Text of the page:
Figure 3: Choose JSON and enter the configuration as a JSON document

  12. On the Add validators page, do not select either option. Choose Create configuration profile.
  13. Under Deployment details, from Configuration, choose main.
  14. From Hosted configuration version, choose 1.
  15. From Deployment strategy, choose AppConfig.AllAtOnce (Quick).
    The Deployment details section is completed as described in the body of the post. Configuration is set to main. Hosted configuration version is set to 1. Deployment strategy is set to AppConfig.AllAtOnce (Quick).

    Figure 4: Deployment details

  16. Choose Start deployment.

Your JSON document will be available as configuration version 1 when the application requests it.

Create the Python application

Next, create the Python application. As a best practice, create a virtual environment to install the Python libraries. In addition to the AWS AppConfig helper, the solution uses the FastAPI library to provide the API functionality and uvicorn to provide an HTTP server.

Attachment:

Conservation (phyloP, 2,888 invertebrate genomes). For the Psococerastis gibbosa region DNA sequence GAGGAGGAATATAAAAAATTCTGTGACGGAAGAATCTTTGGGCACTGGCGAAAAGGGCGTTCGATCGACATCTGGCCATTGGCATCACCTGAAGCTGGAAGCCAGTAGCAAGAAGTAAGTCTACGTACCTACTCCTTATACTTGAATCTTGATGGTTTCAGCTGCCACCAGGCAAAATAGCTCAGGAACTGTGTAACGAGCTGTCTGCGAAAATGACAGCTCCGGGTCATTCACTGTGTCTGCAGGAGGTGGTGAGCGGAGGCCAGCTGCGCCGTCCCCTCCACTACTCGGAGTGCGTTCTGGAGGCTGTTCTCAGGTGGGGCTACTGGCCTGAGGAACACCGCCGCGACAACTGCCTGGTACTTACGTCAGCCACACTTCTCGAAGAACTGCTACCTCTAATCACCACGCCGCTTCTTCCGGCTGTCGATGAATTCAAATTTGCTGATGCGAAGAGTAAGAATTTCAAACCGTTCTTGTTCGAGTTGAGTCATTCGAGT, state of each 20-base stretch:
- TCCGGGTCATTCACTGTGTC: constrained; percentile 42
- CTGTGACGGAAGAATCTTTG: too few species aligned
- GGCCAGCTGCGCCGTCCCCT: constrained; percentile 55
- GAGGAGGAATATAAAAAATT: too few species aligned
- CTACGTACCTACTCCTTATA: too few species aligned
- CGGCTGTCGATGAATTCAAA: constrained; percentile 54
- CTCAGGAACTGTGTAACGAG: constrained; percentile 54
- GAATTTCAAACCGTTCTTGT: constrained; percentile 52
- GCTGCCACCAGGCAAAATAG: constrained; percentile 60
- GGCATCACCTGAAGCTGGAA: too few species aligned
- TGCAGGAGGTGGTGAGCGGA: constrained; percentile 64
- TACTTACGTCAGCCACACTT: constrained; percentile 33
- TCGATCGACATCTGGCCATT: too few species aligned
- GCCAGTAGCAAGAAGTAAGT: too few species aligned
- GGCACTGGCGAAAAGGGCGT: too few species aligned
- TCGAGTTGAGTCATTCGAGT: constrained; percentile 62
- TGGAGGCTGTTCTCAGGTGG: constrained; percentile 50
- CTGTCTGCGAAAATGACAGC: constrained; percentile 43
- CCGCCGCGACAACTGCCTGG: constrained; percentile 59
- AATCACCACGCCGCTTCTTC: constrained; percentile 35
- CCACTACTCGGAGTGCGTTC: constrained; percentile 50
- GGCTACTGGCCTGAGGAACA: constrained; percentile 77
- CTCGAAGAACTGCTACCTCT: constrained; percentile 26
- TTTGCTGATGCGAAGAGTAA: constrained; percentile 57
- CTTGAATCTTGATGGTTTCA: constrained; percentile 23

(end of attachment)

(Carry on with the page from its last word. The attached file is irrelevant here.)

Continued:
Note: These instructions were written with the assumption that python and pip (the Python package installer) point to a Python 3 installation. You might need to use pip3 and python3 instead.

  1. Create a folder where you will build the project:
    mkdir appconfig-demo; cd appconfig-demo
  2. Create a virtual environment:
    python -m venv .venv
  3. Activate the virtual environment:
    source .venv/bin/activate

    Note: If you open other terminal windows or shells, you will need to run this command in them, too.